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A Life on the Run

Shane Joseph

By Salman Rushdie
Random House, Delhi, India, 2012, pp. 636, $30.00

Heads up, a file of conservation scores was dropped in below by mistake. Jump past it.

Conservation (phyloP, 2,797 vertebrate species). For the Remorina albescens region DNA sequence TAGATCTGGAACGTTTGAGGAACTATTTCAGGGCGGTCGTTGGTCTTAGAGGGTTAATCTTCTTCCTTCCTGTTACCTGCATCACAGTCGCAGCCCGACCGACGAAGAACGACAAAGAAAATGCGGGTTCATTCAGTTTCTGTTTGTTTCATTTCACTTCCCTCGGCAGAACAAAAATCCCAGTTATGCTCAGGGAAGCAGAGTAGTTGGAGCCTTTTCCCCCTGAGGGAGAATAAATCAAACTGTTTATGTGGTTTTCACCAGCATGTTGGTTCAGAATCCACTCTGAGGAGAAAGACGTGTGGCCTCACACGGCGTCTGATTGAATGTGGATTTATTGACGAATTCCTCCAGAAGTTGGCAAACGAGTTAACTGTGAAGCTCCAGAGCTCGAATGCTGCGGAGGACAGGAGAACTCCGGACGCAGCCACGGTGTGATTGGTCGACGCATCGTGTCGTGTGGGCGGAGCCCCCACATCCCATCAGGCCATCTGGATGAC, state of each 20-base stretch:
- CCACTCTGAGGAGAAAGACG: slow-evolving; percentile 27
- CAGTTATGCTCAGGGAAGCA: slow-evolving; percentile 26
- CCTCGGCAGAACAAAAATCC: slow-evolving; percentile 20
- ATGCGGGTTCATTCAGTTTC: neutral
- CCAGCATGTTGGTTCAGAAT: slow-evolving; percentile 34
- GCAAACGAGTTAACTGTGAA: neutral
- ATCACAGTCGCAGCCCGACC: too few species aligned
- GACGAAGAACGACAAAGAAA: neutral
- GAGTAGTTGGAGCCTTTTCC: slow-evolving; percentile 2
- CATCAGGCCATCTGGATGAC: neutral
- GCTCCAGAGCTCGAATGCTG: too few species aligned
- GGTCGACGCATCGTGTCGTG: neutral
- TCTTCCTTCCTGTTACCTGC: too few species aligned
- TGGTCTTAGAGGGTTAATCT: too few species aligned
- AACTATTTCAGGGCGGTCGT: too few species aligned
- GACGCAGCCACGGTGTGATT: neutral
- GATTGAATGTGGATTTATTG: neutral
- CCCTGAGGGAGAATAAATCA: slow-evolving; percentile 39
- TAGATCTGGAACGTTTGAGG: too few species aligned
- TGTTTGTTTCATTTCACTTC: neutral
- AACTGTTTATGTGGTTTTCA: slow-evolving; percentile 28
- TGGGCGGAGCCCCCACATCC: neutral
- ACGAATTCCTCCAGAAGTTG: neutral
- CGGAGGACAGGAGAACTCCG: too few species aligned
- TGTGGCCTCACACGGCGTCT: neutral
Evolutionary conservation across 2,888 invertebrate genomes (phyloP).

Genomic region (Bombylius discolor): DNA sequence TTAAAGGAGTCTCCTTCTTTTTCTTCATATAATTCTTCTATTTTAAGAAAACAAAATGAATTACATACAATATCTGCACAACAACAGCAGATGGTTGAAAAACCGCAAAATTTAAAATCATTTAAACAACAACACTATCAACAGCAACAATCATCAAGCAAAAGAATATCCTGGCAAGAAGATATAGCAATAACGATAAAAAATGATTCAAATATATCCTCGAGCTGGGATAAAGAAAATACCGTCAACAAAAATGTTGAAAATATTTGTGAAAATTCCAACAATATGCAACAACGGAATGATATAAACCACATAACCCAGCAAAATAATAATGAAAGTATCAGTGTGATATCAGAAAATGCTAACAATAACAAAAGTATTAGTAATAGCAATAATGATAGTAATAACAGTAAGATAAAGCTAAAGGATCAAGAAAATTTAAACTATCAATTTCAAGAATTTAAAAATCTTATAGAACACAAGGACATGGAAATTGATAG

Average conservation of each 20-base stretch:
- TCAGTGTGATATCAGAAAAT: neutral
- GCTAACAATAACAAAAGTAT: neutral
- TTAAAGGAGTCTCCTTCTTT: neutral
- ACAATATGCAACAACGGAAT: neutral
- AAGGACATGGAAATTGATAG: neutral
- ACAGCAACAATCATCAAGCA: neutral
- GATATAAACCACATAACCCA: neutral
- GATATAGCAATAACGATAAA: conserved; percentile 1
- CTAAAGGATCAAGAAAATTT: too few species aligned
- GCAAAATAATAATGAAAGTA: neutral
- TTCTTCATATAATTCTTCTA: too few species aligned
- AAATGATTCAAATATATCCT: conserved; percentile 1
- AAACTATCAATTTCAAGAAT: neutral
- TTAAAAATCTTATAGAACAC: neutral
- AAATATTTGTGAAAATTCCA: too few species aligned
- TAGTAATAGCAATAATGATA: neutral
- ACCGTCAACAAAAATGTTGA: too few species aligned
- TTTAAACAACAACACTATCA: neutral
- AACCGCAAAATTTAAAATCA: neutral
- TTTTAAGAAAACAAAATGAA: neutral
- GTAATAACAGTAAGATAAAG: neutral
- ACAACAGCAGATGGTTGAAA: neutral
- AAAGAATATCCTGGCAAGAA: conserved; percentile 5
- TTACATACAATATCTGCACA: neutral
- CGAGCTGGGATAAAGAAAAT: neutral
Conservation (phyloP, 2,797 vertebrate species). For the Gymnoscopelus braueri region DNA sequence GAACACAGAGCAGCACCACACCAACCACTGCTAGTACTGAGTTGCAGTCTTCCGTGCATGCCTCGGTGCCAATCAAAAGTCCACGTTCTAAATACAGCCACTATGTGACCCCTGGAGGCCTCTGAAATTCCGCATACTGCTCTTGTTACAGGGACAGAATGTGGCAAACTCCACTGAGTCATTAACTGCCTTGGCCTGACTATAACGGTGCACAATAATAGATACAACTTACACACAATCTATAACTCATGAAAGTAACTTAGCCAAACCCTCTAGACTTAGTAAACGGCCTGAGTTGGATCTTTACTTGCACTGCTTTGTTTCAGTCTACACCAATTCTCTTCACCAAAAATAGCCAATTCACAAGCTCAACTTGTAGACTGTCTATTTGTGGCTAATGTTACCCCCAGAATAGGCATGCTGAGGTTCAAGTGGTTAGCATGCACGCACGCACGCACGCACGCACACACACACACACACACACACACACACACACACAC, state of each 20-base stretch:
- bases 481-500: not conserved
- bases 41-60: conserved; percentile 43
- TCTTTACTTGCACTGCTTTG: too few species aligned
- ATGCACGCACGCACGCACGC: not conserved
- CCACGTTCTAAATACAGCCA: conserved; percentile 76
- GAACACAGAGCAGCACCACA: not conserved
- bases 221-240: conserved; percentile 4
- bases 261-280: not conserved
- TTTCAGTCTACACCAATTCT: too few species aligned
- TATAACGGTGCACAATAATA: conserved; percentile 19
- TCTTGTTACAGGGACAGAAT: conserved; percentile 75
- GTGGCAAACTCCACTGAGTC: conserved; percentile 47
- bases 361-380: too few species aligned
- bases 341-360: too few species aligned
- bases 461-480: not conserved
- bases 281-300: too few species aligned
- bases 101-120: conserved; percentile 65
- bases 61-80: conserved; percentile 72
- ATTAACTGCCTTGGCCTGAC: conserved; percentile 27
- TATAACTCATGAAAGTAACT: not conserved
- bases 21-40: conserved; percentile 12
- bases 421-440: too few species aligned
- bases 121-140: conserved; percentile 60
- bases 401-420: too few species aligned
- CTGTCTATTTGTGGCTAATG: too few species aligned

‘To gain immortality, you ruin your actual daily life,’ says Rushdie, and so begins the drama with a  book that shook the world and changed his life forever. A call by the police on Valentine’s Day in 1989 alerts the British-Indian author that his life is in danger due to a fatwa declared on him by the dying Ayatollah Khomeini over his ‘blasphemous’ novel The Satanic Verses. He takes on the alias Joseph Anton (after Joseph Conrad and Anton Chekov), goes into hiding under protection of the British Secret Service, and emerges nine years later, alive, more famous, richer in many ways, poorer in others, an icon in a world divided between those who blindly follow and those who question, between religion and secularism. The early chapters of this rather long book provide background on the emerging writer: from his youth in India living with a wealthy but alcoholic father, to his public school years in England where he committed the sins of being foreign, being clever and being bad at sports, to his struggle as an emerging writer seeing contemporaries like Ian McEwan and Martin Amis make it while he struggled, until Midnight’s Children won the Booker. Though conforming to the rules of society, he is a closet rebel even during his formative years; humorous anecdotes about The Gravy Bomber and the Vetoed Footwear colour his university graduation ceremony, where he displays his passive-aggression. History studies at Cambridge and his marginalized life in England lead him to write The Satanic Verses. Satan, according to Rushdie, was the quintessential immigrant, expelled from Heaven and trying to find his place. ‘Migration plus Metamorphosis equals Immigrant!’ But the disclosure of his version of the reality behind the real people in his novel (the role of he-who-questions-the-status-quo) runs afoul of those-who-do-not-want-their-bedrock-disturbed.  The rest of the book covers his years in hiding and resembles a daily diary of events, musing, name dropping, justifying and philosophizing. It’s tedious and repetitive, just as his long days in captivity (he claims it was captivity of a sort) with four Secret Service agents living in the next room must have been. It appears as if Rushdie wants us to feel his pain, his isolation, his need for validation, and nothing and no one is to be spared their privacy in order for him to achieve that, least of all those close to him, like his four ...

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